By Andy Ricker with JJ Goode
Ten Speed Press, $35
In his debut cookbook, Andy Ricker, who owns some of the best Thai food joints in America, wants to make sure you understand something: His cooking does not produce the Thai food you might expect if you’re a fan of Americanized Thai with its profusion of colorful coconut-milk curries and sweet-tart sauces. Not that there’s anything wrong with all that. It’s just not what Pok Pok restaurant, which started in Portland, Oregon, and is now in New York City, too, is all about. Ricker’s mission is to faithfully recreate the amazing foods he devoured while living in Thailand. And that’s no small task. Dishes like Sour Curry with Shrimp (Kaeng Som Kung) defy expectations (this curry is tangy, spicy, salty, and not sweet or rich), and to make it you’ll need to hunt down ingredients like dried puya chiles, Asian shallots, and Thai shrimp paste. But not to worry–Ricker’s enthusiasm is so infectious that you’ll either a) hunker down in an armchair and salivate your way through his book, which is also filled with colorful essays on his travels and experiences, or b) jump online, order what you need, and embark on culinary adventures of your own. Thanks to meticulous testing, readers can make and serve food that, as Ricker puts it, “you’d be hard-pressed to fi nd outside of Southeast Asia.”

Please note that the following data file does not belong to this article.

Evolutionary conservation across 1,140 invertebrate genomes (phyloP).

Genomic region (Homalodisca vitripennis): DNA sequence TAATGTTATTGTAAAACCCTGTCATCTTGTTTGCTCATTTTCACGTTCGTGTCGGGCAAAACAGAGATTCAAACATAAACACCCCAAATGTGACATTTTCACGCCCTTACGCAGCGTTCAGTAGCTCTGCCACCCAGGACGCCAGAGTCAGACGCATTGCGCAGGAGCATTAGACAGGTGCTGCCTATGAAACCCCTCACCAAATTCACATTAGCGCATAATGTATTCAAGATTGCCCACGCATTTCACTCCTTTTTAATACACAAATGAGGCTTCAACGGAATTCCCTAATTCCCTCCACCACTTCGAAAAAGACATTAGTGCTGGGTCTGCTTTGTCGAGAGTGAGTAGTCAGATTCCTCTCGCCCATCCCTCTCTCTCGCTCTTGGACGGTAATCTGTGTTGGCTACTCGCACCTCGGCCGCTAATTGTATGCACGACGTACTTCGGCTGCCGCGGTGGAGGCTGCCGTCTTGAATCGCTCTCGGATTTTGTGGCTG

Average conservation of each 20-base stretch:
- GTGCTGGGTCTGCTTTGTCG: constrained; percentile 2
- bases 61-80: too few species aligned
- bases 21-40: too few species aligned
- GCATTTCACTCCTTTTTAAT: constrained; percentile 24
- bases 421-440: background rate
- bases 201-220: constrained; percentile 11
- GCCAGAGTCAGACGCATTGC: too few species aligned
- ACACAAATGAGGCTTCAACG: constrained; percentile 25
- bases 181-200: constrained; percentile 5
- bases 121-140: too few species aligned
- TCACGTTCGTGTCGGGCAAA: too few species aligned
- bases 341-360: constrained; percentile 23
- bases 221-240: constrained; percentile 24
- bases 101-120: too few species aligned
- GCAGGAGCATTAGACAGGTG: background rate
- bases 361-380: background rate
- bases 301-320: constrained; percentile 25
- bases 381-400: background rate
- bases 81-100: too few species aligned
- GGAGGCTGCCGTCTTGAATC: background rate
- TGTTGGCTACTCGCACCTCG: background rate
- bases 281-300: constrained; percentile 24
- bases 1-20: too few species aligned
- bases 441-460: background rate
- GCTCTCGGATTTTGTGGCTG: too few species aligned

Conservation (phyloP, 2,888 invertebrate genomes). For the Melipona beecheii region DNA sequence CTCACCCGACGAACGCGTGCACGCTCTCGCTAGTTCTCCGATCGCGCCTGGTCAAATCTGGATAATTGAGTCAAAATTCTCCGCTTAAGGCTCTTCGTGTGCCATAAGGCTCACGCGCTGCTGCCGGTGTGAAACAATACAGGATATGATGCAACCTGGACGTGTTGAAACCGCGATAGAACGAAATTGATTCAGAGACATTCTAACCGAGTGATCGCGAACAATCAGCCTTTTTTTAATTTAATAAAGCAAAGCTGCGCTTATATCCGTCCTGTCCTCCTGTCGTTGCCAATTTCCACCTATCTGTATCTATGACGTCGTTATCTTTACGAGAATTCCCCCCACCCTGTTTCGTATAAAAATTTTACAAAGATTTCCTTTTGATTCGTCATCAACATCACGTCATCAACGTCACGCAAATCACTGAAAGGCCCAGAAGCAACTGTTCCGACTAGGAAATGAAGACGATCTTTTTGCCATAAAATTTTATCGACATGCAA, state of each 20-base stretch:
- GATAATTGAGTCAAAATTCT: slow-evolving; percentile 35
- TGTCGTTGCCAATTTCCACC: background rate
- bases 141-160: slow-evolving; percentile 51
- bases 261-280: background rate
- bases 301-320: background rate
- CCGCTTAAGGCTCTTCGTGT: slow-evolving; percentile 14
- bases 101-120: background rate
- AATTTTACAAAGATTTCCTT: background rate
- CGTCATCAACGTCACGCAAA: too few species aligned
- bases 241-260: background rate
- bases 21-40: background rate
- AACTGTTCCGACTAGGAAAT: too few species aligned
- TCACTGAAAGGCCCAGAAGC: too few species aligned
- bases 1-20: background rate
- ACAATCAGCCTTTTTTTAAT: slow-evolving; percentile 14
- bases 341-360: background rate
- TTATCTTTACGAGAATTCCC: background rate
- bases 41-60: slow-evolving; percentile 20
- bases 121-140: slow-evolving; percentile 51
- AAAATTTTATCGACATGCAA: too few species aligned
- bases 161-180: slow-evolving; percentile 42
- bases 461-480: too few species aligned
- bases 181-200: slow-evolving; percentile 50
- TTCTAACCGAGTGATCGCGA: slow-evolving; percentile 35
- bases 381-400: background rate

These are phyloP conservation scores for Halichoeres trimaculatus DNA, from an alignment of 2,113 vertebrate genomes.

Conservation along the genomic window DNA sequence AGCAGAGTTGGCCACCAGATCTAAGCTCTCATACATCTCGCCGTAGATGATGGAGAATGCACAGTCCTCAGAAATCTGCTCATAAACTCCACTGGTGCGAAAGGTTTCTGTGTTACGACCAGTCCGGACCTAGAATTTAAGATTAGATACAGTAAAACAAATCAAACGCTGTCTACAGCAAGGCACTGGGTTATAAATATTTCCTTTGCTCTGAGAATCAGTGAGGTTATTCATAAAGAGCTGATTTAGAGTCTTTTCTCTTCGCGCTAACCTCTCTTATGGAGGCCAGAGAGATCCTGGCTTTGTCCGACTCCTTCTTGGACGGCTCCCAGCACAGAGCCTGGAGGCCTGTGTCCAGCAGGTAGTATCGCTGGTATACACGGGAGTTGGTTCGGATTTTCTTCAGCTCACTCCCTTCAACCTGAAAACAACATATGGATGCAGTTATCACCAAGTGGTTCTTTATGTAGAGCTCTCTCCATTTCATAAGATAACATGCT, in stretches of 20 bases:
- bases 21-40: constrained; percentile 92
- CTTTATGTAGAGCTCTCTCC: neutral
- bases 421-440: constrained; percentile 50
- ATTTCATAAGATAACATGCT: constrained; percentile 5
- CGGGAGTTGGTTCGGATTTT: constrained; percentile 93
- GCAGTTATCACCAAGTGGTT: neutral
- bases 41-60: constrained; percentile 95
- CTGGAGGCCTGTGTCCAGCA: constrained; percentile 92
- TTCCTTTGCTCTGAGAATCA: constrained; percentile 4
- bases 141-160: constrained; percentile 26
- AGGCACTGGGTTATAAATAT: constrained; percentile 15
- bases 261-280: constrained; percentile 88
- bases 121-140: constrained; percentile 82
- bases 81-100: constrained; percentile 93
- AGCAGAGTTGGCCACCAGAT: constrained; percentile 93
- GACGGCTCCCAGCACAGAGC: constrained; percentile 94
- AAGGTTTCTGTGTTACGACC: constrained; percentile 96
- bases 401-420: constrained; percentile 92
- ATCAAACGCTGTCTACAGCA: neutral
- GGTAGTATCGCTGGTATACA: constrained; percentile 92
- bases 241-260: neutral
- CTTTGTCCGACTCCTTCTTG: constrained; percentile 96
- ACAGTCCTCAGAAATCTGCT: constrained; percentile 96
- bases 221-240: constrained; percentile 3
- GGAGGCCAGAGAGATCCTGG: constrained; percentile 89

Whole Roasted Young Chicken (Kai Yaang) (page 135) Brined Cornish hens are stuffed with lemongrass, garlic, and cilantro and basted with a honey-garlic-scallion oil. The result is a juicy, aromatic, flavorful chicken with delightfully crispy skin.
Cucumber Relish (Ajaat) (page 283) This spicy-sour-sweet relish is crunchy and refreshing, and just the thing to perk up your palate.
|Som Tam Phonlamai (Thai Fruit Salad)||Sii Khrong Muu Yaang (Thai-Style Pork Ribs)||Phat Si Ew (Stir-Fried Rice Noodles with Pork, Chinese Broccoli & Soy Sauce)|
Photos by Austin Bush © 2013